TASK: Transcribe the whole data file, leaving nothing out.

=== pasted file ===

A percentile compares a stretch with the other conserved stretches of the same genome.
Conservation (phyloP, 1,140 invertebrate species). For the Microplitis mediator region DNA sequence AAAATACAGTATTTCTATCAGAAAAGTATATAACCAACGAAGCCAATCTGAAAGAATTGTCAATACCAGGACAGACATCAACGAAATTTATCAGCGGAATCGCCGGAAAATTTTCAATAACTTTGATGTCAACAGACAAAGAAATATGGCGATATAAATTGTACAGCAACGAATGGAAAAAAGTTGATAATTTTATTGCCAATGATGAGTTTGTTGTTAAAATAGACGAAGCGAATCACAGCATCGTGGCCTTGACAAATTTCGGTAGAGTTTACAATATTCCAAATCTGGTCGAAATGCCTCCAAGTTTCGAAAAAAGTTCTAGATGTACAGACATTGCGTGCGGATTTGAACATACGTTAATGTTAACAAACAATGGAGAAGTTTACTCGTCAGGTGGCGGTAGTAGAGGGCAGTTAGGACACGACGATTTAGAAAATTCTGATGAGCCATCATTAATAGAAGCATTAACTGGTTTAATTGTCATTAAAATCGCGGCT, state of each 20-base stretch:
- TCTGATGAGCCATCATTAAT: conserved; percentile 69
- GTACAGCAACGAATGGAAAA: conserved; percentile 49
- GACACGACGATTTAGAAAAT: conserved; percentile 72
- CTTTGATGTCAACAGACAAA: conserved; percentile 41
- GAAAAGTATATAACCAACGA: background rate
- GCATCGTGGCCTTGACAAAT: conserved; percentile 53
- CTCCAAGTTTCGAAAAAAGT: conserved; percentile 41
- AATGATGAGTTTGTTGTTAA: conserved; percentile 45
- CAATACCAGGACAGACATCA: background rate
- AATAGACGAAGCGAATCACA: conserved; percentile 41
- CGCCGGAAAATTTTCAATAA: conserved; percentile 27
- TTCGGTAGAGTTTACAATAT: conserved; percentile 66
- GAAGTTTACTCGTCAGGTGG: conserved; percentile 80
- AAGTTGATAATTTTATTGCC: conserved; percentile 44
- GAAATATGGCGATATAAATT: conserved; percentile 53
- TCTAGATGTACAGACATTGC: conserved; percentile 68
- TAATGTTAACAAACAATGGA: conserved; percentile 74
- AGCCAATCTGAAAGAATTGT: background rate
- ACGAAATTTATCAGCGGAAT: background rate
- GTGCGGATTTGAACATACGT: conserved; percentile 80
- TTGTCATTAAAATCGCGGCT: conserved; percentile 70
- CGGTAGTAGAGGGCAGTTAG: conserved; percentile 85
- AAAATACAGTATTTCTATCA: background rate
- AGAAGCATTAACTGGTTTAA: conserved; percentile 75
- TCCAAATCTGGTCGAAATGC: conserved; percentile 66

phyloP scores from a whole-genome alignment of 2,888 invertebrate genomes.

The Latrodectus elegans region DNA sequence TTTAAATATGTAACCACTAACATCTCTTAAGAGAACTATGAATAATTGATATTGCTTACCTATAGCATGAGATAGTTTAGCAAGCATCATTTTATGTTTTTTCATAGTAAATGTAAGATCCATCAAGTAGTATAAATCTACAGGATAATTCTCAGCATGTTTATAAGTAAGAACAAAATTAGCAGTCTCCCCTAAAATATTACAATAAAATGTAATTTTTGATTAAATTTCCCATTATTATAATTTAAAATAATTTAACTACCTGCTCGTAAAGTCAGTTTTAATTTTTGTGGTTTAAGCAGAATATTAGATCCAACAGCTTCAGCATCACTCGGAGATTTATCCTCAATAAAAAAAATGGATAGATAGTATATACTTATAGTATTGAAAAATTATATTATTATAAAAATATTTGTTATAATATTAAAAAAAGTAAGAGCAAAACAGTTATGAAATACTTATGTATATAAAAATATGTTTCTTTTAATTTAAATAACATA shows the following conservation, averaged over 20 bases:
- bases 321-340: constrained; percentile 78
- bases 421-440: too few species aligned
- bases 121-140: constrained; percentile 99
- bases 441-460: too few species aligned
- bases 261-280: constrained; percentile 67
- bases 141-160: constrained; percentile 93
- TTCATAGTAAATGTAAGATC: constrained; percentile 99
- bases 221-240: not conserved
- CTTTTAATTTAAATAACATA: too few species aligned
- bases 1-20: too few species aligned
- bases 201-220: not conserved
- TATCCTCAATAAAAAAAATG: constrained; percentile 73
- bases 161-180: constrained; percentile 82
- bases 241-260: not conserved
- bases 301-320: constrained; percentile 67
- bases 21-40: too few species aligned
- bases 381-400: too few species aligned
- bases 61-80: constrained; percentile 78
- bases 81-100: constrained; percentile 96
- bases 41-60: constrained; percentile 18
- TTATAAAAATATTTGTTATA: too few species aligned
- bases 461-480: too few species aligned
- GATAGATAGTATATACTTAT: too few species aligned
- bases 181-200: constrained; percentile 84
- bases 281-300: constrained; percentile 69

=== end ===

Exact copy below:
A percentile compares a stretch with the other conserved stretches of the same genome.
Conservation (phyloP, 1,140 invertebrate species). For the Microplitis mediator region DNA sequence AAAATACAGTATTTCTATCAGAAAAGTATATAACCAACGAAGCCAATCTGAAAGAATTGTCAATACCAGGACAGACATCAACGAAATTTATCAGCGGAATCGCCGGAAAATTTTCAATAACTTTGATGTCAACAGACAAAGAAATATGGCGATATAAATTGTACAGCAACGAATGGAAAAAAGTTGATAATTTTATTGCCAATGATGAGTTTGTTGTTAAAATAGACGAAGCGAATCACAGCATCGTGGCCTTGACAAATTTCGGTAGAGTTTACAATATTCCAAATCTGGTCGAAATGCCTCCAAGTTTCGAAAAAAGTTCTAGATGTACAGACATTGCGTGCGGATTTGAACATACGTTAATGTTAACAAACAATGGAGAAGTTTACTCGTCAGGTGGCGGTAGTAGAGGGCAGTTAGGACACGACGATTTAGAAAATTCTGATGAGCCATCATTAATAGAAGCATTAACTGGTTTAATTGTCATTAAAATCGCGGCT, state of each 20-base stretch:
- TCTGATGAGCCATCATTAAT: conserved; percentile 69
- GTACAGCAACGAATGGAAAA: conserved; percentile 49
- GACACGACGATTTAGAAAAT: conserved; percentile 72
- CTTTGATGTCAACAGACAAA: conserved; percentile 41
- GAAAAGTATATAACCAACGA: background rate
- GCATCGTGGCCTTGACAAAT: conserved; percentile 53
- CTCCAAGTTTCGAAAAAAGT: conserved; percentile 41
- AATGATGAGTTTGTTGTTAA: conserved; percentile 45
- CAATACCAGGACAGACATCA: background rate
- AATAGACGAAGCGAATCACA: conserved; percentile 41
- CGCCGGAAAATTTTCAATAA: conserved; percentile 27
- TTCGGTAGAGTTTACAATAT: conserved; percentile 66
- GAAGTTTACTCGTCAGGTGG: conserved; percentile 80
- AAGTTGATAATTTTATTGCC: conserved; percentile 44
- GAAATATGGCGATATAAATT: conserved; percentile 53
- TCTAGATGTACAGACATTGC: conserved; percentile 68
- TAATGTTAACAAACAATGGA: conserved; percentile 74
- AGCCAATCTGAAAGAATTGT: background rate
- ACGAAATTTATCAGCGGAAT: background rate
- GTGCGGATTTGAACATACGT: conserved; percentile 80
- TTGTCATTAAAATCGCGGCT: conserved; percentile 70
- CGGTAGTAGAGGGCAGTTAG: conserved; percentile 85
- AAAATACAGTATTTCTATCA: background rate
- AGAAGCATTAACTGGTTTAA: conserved; percentile 75
- TCCAAATCTGGTCGAAATGC: conserved; percentile 66

phyloP scores from a whole-genome alignment of 2,888 invertebrate genomes.

The Latrodectus elegans region DNA sequence TTTAAATATGTAACCACTAACATCTCTTAAGAGAACTATGAATAATTGATATTGCTTACCTATAGCATGAGATAGTTTAGCAAGCATCATTTTATGTTTTTTCATAGTAAATGTAAGATCCATCAAGTAGTATAAATCTACAGGATAATTCTCAGCATGTTTATAAGTAAGAACAAAATTAGCAGTCTCCCCTAAAATATTACAATAAAATGTAATTTTTGATTAAATTTCCCATTATTATAATTTAAAATAATTTAACTACCTGCTCGTAAAGTCAGTTTTAATTTTTGTGGTTTAAGCAGAATATTAGATCCAACAGCTTCAGCATCACTCGGAGATTTATCCTCAATAAAAAAAATGGATAGATAGTATATACTTATAGTATTGAAAAATTATATTATTATAAAAATATTTGTTATAATATTAAAAAAAGTAAGAGCAAAACAGTTATGAAATACTTATGTATATAAAAATATGTTTCTTTTAATTTAAATAACATA shows the following conservation, averaged over 20 bases:
- bases 321-340: constrained; percentile 78
- bases 421-440: too few species aligned
- bases 121-140: constrained; percentile 99
- bases 441-460: too few species aligned
- bases 261-280: constrained; percentile 67
- bases 141-160: constrained; percentile 93
- TTCATAGTAAATGTAAGATC: constrained; percentile 99
- bases 221-240: not conserved
- CTTTTAATTTAAATAACATA: too few species aligned
- bases 1-20: too few species aligned
- bases 201-220: not conserved
- TATCCTCAATAAAAAAAATG: constrained; percentile 73
- bases 161-180: constrained; percentile 82
- bases 241-260: not conserved
- bases 301-320: constrained; percentile 67
- bases 21-40: too few species aligned
- bases 381-400: too few species aligned
- bases 61-80: constrained; percentile 78
- bases 81-100: constrained; percentile 96
- bases 41-60: constrained; percentile 18
- TTATAAAAATATTTGTTATA: too few species aligned
- bases 461-480: too few species aligned
- GATAGATAGTATATACTTAT: too few species aligned
- bases 181-200: constrained; percentile 84
- bases 281-300: constrained; percentile 69